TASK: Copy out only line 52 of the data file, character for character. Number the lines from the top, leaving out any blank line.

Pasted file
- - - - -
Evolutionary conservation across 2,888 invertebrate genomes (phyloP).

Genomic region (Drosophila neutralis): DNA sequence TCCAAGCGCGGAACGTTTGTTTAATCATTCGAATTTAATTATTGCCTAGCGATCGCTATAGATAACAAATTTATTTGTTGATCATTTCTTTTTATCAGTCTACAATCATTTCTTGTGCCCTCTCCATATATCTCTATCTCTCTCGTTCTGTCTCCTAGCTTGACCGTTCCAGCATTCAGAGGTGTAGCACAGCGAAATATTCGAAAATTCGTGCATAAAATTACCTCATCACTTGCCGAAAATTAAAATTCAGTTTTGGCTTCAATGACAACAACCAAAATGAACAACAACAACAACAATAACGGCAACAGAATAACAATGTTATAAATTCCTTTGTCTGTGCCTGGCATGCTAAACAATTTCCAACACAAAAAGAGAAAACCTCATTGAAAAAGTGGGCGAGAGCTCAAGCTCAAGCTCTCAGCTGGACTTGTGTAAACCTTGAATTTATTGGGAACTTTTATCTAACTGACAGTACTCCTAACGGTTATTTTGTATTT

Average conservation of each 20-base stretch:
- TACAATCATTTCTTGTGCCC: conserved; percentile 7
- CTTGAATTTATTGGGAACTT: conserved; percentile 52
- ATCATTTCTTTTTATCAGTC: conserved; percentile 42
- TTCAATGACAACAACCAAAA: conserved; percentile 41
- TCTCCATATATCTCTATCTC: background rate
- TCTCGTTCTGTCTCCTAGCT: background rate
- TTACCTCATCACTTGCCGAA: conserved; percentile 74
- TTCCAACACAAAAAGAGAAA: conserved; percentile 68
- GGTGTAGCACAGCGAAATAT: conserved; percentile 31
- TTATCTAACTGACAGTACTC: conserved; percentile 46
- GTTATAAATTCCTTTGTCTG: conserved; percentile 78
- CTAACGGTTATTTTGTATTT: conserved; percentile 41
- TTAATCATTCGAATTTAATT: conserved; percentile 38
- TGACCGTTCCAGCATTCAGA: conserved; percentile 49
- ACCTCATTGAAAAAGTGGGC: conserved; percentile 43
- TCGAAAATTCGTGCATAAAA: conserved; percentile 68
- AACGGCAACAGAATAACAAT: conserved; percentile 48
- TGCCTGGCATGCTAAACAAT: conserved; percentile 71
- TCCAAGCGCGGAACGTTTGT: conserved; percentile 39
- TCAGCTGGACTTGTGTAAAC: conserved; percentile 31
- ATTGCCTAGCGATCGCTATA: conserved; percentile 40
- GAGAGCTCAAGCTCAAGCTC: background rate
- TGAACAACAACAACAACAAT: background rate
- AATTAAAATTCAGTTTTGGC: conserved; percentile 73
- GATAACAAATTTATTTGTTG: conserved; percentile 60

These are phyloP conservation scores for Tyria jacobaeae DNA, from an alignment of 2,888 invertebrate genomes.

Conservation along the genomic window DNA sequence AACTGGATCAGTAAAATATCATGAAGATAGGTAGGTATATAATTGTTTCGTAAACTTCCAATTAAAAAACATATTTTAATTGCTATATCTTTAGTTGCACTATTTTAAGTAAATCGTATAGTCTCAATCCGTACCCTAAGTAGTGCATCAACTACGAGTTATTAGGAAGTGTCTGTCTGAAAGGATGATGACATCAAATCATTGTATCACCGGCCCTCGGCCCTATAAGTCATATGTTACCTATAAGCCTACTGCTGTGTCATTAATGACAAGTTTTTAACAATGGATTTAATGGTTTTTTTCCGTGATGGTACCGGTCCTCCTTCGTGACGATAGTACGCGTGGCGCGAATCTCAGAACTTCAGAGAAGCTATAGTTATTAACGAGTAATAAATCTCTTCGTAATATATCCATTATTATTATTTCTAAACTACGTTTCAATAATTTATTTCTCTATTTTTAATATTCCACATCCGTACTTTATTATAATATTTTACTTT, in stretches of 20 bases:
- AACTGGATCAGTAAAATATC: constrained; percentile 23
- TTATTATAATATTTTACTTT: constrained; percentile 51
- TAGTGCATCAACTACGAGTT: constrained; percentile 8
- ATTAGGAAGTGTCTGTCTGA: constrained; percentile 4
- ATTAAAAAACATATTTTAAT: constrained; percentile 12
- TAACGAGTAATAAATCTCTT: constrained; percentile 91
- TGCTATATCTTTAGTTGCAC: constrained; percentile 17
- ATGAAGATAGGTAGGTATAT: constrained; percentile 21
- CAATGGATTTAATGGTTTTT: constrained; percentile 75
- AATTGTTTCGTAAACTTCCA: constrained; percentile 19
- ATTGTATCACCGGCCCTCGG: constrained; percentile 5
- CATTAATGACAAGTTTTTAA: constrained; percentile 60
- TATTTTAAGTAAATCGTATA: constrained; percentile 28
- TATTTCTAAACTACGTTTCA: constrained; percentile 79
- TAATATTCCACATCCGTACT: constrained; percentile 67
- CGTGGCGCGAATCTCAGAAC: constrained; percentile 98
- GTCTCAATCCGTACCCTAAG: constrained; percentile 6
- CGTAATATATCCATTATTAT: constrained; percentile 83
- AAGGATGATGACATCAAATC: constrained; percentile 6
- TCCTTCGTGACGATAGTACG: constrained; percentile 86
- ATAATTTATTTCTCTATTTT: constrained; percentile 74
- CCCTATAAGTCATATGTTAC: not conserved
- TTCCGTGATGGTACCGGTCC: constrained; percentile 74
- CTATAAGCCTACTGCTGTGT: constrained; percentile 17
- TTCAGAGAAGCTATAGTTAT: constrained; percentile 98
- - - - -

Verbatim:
- CCCTATAAGTCATATGTTAC: not conserved